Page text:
The personal characteristics include lifestyle, the liking for the products, current position whether they are students, office workers or professionals as well as trends of the generations. This proved that consumers who have high incomes do more online shopping. Baby Boomers, who earned higher also, prefered to buy products of current trends to upgrade their lifestyle. This finding is consistent with previous researchers where it was found that income is positively related to the tendency to shop online (Bagchi and Mahmood 2004; Donthu and Garcia, 1999; Korgaonkar and Wolin, 1999; Li et al., 1999; Susskind 2004 cited in Zhou 2013; Cunningham and Cunningham, 1973 cited in Nayyar and Gupta 2010). The findings also indicated that psychological factors, factors related to cultural influence and marketing mix strategies have negative relationship with salary. In the studies of Hernandez, Jimenez and Martin (2011), higher income causes internet users to perceive lower implicit risks in online purchasing and thus increase their demand for such activity while on the other hand, low income is a deterrent to online transactions as they do not have the ability to withstand possible financial losses.

The findings in this study is consistent with past literature. However, caution must be taken in coming to a conclusion as the study of Hernandez, Jimenez and Martin (2011) has also proven that the user's income only has effect on the first e-commerce activity which changes once users have acquired experience in the activity. Their view is supported by the study of Al-Somali et. al. (2009). This research, however, did not study the difference in relationship between age and first instance of online purchasing and subsequent online purchasing. At this point, it is also important to take note of the implication from Sorce, Peratti and Widrick's study (2005) where it is stated that different marketing approaches are necessary for the different consumer age segments. Older consumers may need to be induced to get online in the first place, while younger consumers will require enticement to translate their shopping and browsing into actual purchasing.

Challenges Faced in Online Purchasing by Baby Boomers, Generation X and Generation Y

The researchers asked the samples to identify the common challenges that they face in online shopping. Ten challenges selected from findings of past researchers were used as variables and the respondents were asked to evaluate if they found them to be a challenge during their online purchasing. The findings are indicated in Table 10.

Table 10.

Challenges faced in online purchasing.

Variables  Percentage of Agreement as a significant Challenge (%)
  Baby Boomers  Generation X  Generation Y 
Delay in delivery  71  56  56 
Risk of credit card transactions  60  60  60 
Difficulties in cancelling/returning product  54  57  57 
Product does not fit description  55  55  55 
Loss of privacy  53  56  56 
Poor internet skills  29  20  20 
Credibility of vendors  45  51  51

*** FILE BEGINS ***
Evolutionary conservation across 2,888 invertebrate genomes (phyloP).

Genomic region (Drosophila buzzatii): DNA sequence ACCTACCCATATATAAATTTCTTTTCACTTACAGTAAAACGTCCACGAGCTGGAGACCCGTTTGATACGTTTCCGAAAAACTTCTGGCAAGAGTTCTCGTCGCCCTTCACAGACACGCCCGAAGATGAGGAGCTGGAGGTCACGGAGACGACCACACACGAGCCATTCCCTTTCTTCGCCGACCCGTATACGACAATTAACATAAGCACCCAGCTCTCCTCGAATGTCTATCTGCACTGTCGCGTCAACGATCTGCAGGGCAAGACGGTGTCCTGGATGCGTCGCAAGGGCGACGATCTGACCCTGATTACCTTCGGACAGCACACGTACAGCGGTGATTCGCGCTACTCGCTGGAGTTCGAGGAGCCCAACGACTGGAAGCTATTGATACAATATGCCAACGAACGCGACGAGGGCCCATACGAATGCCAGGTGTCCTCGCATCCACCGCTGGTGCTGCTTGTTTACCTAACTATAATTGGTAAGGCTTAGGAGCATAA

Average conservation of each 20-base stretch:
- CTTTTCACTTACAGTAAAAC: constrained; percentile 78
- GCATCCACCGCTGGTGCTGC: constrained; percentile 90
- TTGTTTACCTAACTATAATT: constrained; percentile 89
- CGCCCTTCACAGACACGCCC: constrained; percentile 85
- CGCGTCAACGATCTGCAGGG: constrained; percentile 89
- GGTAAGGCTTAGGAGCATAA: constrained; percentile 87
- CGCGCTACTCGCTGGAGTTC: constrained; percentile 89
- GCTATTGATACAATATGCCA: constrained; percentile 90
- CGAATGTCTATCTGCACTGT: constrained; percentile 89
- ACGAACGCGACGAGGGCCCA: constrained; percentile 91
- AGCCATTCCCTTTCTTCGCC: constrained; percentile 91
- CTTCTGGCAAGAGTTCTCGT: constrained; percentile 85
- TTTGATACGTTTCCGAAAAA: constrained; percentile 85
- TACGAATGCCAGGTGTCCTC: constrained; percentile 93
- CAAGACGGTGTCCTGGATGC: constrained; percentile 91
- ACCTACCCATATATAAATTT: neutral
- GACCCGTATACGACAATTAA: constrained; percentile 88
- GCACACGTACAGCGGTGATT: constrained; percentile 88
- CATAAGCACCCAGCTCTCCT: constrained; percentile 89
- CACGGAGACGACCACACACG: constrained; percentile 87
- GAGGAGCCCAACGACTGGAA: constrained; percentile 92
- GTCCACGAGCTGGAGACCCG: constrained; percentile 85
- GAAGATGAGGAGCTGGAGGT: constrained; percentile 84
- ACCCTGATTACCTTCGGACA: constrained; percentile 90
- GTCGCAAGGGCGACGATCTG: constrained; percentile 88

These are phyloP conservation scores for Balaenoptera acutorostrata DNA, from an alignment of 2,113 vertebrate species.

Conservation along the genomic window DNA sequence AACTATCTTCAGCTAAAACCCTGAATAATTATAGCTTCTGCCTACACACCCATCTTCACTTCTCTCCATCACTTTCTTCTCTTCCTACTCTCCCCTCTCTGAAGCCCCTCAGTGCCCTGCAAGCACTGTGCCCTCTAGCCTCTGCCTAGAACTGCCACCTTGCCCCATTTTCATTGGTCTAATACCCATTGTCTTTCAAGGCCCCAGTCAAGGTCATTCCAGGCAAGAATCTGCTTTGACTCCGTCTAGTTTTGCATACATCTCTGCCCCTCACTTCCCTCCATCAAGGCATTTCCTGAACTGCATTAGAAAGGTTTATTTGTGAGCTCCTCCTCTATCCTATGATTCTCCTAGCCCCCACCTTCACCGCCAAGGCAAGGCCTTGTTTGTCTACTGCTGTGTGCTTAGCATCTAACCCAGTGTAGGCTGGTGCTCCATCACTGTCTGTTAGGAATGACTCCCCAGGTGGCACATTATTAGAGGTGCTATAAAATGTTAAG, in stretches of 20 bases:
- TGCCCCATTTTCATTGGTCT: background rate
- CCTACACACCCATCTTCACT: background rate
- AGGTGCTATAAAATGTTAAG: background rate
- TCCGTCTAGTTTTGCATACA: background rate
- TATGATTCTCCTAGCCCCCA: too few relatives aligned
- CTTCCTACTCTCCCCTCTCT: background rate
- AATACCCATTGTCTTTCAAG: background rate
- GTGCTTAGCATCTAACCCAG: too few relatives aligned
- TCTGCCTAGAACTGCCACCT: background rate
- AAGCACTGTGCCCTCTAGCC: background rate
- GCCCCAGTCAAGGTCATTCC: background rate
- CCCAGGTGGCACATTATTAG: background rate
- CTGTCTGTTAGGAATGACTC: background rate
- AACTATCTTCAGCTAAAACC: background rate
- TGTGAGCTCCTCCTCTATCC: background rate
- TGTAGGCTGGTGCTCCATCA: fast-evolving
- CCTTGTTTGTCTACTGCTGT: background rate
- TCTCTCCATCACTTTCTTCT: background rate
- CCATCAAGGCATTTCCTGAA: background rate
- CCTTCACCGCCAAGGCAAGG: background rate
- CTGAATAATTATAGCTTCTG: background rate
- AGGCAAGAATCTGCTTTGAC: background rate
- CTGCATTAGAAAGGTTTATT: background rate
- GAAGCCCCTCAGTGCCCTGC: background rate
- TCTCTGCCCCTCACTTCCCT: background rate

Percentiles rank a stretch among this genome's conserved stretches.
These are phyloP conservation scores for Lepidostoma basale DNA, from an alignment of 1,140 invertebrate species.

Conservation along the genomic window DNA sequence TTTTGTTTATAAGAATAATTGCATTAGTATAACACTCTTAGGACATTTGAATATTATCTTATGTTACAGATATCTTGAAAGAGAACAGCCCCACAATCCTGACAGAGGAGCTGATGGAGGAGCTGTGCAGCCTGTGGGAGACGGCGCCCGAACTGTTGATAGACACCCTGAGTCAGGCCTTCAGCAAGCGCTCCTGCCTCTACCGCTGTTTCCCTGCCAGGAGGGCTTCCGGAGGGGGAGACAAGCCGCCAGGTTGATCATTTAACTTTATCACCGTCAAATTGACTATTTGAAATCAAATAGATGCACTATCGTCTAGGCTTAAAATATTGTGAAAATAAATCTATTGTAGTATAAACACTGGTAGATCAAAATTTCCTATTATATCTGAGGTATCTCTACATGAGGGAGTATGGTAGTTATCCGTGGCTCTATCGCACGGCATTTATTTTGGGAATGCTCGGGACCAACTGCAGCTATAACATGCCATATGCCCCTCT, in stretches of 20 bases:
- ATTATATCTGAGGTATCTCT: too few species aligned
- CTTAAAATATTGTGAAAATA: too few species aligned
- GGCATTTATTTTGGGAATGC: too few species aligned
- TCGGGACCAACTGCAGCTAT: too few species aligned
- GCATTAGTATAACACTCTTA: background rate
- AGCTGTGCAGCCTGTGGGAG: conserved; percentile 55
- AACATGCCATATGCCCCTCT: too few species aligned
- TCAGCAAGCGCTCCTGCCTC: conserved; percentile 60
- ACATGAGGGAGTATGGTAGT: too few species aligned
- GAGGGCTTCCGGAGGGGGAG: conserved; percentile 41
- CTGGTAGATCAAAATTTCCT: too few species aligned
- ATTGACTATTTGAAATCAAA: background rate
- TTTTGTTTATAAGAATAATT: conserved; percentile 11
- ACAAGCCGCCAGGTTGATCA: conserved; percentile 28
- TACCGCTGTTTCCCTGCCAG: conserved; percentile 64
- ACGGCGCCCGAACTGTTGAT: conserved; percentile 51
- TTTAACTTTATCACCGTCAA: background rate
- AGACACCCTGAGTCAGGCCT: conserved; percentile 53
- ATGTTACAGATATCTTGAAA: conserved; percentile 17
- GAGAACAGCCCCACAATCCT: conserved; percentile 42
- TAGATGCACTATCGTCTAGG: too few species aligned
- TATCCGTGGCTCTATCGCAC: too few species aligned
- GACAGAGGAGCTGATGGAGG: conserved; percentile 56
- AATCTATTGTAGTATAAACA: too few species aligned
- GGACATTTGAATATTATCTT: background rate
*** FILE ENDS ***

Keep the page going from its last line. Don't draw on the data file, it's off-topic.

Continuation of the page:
Complexity of purchasing process  35  33  33 
Difficulties in judging the product quality  50  47  47 
Differences in price with retail stores  29  34  34 

The findings indicated that the challenge that is found to be the most significant by the three generations is the risk of credit card transaction (60%). Six other challenges that all three generations indicated as significant are delay in delivery (Baby Boomers, 71%, Generation X, 56% and Generation Y, 56%), difficulties in cancelling/returning product delivery (Baby Boomers, 54%, Generation X, 57% and Generation Y, 57%), loss of privacy (Baby Boomers, 53%, Generation X, 56% and Generation Y, 56%), product does not fit description (Baby Boomers, 55%, Generation X, 55% and Generation Y, 55%), difficulties in judging product quality (Baby Boomers, 50%, Generation X, 47% and Generation Y, 47%) and credibility of vendors (Baby Boomers, 45%, Generation X, 51% and Generation Y, 51%). The high percentage of samples indicating judging product quality as a significant challenge is consistent with the findings of past researches. It is commonly understood that the inability to physically examine products when shopping online increases the risk associated with online shopping. Bhatnugan Misra and Rao (2000) concluded that risks associated with not getting what was expected and credit card could negatively affect online shopping. According to past researchers, consumers often use product brand name (Dawar and Parker, 1994; Greatorex and Mitchell, 1994) and store name (Bolton and Drew, 1991; Teas and Agarwal, 2000) as a surrogate for product quality in order to reduce their risks and simplify their purchase decision, especially when shopping online, where many product attributes cannot be examined directly. According to Sorce, Perotti and Widrick (2005), Bhatnagar et. al's study (2000) identifies two types of risk which are product category risk and financial risk which generally decrease the likelihood of online purchasing behaviour. They concluded that the perception of convenience and informativeness in making good choices has a positive influence on intention to purchase online while high perceived risk has negative influence. The findings of this study is consistent with these reseraches.